Five years after he was first honoured by his adopted homeland Britain, celebrity chef Raymond Blanc on Thursday received France's highest award, the Legion d'Honneur.
The 63-year-old's restaurant Le Manoir aux Quat' Saisons near the university town of Oxford holds two Michelin stars and his television shows have made him one of Britain's best known cooks.
But while he was awarded an honorary Order of the British Empire by the British government in 2008, his native France has been slower to accord him official recognition.
The French ambassador to London, Bernard Emie, pinned the medal of the Legion d'Honneur to Blanc's lapel at a ceremony in the French embassy in London.
"Very few people get to experience what I am experiencing," Blanc told AFP after receiving the Legion d'Honneur and another award, the agricultural order of merit.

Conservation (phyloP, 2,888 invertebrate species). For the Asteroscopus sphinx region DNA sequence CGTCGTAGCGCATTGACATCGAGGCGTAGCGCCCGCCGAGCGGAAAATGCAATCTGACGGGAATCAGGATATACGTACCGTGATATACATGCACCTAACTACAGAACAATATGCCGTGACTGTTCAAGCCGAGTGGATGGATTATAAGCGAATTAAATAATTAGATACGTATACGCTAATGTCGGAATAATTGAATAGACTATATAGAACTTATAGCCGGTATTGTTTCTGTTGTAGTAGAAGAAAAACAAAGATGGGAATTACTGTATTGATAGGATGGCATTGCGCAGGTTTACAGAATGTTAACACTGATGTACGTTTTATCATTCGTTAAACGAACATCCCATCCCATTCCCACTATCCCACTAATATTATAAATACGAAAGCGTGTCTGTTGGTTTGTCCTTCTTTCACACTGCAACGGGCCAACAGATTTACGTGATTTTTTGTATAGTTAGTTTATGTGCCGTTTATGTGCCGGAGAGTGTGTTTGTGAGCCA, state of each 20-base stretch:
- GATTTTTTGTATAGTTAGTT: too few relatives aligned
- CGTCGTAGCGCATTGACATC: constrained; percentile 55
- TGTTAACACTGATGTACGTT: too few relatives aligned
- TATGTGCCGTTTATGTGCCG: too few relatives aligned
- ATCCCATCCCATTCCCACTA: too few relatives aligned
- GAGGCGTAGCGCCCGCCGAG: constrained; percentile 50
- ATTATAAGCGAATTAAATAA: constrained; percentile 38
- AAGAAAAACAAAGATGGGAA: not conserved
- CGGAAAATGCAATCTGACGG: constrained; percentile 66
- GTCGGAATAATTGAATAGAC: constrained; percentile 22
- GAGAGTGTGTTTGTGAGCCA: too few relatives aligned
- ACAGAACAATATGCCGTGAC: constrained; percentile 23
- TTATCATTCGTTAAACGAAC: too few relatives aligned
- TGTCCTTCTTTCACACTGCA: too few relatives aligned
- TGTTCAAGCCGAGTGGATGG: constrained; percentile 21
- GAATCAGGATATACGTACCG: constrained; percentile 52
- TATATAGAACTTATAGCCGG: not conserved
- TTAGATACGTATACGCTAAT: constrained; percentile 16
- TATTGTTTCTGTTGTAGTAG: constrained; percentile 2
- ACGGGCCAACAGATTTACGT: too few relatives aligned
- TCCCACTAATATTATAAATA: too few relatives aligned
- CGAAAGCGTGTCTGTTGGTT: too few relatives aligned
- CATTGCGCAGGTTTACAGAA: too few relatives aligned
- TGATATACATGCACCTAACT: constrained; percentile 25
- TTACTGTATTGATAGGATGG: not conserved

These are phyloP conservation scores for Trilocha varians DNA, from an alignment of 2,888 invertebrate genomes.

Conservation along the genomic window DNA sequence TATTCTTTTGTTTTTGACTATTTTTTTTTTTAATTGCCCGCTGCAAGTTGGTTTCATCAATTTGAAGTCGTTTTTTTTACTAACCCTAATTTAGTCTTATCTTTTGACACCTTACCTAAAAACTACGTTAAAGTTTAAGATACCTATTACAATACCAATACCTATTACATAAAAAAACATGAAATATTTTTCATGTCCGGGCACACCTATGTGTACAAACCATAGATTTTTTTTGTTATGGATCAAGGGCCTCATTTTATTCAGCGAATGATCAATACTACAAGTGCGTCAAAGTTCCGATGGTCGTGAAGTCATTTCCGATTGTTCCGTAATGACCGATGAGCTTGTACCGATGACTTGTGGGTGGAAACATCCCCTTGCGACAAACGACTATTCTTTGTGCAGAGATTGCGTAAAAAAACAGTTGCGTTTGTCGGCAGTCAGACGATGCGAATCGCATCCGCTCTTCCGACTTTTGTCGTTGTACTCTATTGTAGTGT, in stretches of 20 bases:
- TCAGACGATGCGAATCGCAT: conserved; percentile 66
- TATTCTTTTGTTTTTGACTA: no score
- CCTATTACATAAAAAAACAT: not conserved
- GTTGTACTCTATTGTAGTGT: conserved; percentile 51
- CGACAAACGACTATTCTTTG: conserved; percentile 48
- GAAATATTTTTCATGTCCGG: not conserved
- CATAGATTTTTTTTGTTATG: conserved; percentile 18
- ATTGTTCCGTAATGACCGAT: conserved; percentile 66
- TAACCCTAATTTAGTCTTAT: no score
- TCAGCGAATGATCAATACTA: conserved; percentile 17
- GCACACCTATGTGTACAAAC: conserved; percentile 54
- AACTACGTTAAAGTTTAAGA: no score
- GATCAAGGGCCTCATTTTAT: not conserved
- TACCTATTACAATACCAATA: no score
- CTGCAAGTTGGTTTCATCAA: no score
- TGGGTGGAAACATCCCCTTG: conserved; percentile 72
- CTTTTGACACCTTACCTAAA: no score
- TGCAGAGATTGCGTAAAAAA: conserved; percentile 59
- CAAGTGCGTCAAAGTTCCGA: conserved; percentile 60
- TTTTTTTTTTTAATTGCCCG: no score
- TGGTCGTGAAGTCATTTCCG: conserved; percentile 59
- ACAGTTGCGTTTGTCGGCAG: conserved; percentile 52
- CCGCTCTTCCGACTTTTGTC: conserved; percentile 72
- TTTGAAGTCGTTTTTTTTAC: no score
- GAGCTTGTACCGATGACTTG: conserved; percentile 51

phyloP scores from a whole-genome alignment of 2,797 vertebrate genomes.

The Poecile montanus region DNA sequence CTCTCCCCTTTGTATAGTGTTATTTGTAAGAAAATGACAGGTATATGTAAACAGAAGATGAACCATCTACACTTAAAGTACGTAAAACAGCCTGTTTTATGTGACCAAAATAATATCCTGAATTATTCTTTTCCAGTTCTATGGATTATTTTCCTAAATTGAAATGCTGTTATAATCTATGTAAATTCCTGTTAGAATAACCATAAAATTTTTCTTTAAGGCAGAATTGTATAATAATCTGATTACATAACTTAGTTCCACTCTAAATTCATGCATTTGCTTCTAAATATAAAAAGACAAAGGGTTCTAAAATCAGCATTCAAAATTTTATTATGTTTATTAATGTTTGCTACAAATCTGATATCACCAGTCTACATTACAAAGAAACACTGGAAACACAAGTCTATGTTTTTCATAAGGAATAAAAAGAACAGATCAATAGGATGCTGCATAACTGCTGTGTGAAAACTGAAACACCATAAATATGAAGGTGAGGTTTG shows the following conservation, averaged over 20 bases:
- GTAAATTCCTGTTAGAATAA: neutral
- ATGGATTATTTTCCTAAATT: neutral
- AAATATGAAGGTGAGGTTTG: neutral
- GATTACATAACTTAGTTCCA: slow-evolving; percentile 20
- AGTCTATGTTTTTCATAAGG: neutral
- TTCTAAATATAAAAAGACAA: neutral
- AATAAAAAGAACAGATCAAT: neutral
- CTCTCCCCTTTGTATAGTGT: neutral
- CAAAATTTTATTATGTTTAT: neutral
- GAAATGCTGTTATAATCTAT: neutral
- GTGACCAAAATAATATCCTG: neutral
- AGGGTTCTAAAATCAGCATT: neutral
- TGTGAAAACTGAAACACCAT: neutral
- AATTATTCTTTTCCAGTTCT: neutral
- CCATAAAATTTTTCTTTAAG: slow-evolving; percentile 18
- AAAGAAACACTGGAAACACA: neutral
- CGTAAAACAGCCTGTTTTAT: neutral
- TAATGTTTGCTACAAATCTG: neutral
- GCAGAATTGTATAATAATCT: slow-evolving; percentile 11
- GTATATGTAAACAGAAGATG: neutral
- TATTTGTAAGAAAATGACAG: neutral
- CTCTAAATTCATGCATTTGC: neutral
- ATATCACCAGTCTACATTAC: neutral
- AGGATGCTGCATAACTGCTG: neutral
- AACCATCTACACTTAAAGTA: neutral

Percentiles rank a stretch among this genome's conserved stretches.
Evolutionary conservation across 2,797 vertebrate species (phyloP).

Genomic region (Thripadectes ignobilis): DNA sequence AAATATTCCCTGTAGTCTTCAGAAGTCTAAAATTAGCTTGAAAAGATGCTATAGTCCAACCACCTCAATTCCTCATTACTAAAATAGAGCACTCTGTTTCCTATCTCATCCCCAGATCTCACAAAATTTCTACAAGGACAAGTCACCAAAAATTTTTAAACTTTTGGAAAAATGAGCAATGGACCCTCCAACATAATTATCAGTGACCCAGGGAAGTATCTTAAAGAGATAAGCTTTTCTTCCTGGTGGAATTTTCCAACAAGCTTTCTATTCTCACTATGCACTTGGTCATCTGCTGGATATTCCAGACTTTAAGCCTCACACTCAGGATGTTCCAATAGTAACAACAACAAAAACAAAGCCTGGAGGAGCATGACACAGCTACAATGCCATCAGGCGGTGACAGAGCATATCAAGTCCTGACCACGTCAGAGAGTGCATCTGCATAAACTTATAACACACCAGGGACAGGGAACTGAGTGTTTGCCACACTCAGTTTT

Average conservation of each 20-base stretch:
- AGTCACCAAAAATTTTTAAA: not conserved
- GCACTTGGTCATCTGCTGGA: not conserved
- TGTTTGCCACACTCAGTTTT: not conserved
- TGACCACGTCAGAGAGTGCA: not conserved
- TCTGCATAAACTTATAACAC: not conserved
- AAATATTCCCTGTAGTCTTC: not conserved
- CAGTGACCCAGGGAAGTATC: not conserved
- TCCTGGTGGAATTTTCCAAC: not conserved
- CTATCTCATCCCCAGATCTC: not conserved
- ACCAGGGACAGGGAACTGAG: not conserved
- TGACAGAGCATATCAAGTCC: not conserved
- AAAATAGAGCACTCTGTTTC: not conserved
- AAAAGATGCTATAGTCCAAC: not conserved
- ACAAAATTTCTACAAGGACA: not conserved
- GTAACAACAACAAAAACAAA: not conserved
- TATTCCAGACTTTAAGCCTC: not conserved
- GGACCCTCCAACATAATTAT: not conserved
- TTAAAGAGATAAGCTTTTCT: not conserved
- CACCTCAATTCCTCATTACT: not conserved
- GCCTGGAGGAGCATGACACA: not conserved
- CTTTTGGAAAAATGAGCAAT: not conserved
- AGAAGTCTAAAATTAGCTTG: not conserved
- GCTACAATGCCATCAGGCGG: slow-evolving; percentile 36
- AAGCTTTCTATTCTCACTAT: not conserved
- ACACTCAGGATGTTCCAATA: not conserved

"First, to be acknowledged by the British government; and then even bigger and more significant honours from France," he added.
"I don't feel that France has been sidestepping me at all," he said of his homeland, where he is considering opening a restaurant.
During the award ceremony, which was attended by culinary figures including chef Albert Roux, Ambassador Bernard Emie said the award was for "outstanding services to the French nation.
"It is high time his services were recognised by France, because Britain beat us to it. Her Majesty the Queen honoured you in 2008 with the Order of the British Empire," joked Emie.
Blanc said in his speech he was "extremely honoured and humbled."
The self-taught chef moved to Britain in the 1970s and has led a quest ever since to change British attitudes towards fine cuisine.
He opened the Le Manoir aux Quat' Saisons in 1977, while he has also set up a chain of brasseries in several English cities.
Blanc has appeared in several television shows including one in which he retraced the roots of his cooking in France.
Established by Napoleon Bonaparte, the Order of the Legion d'Honneur honours individuals who have served France in various ways.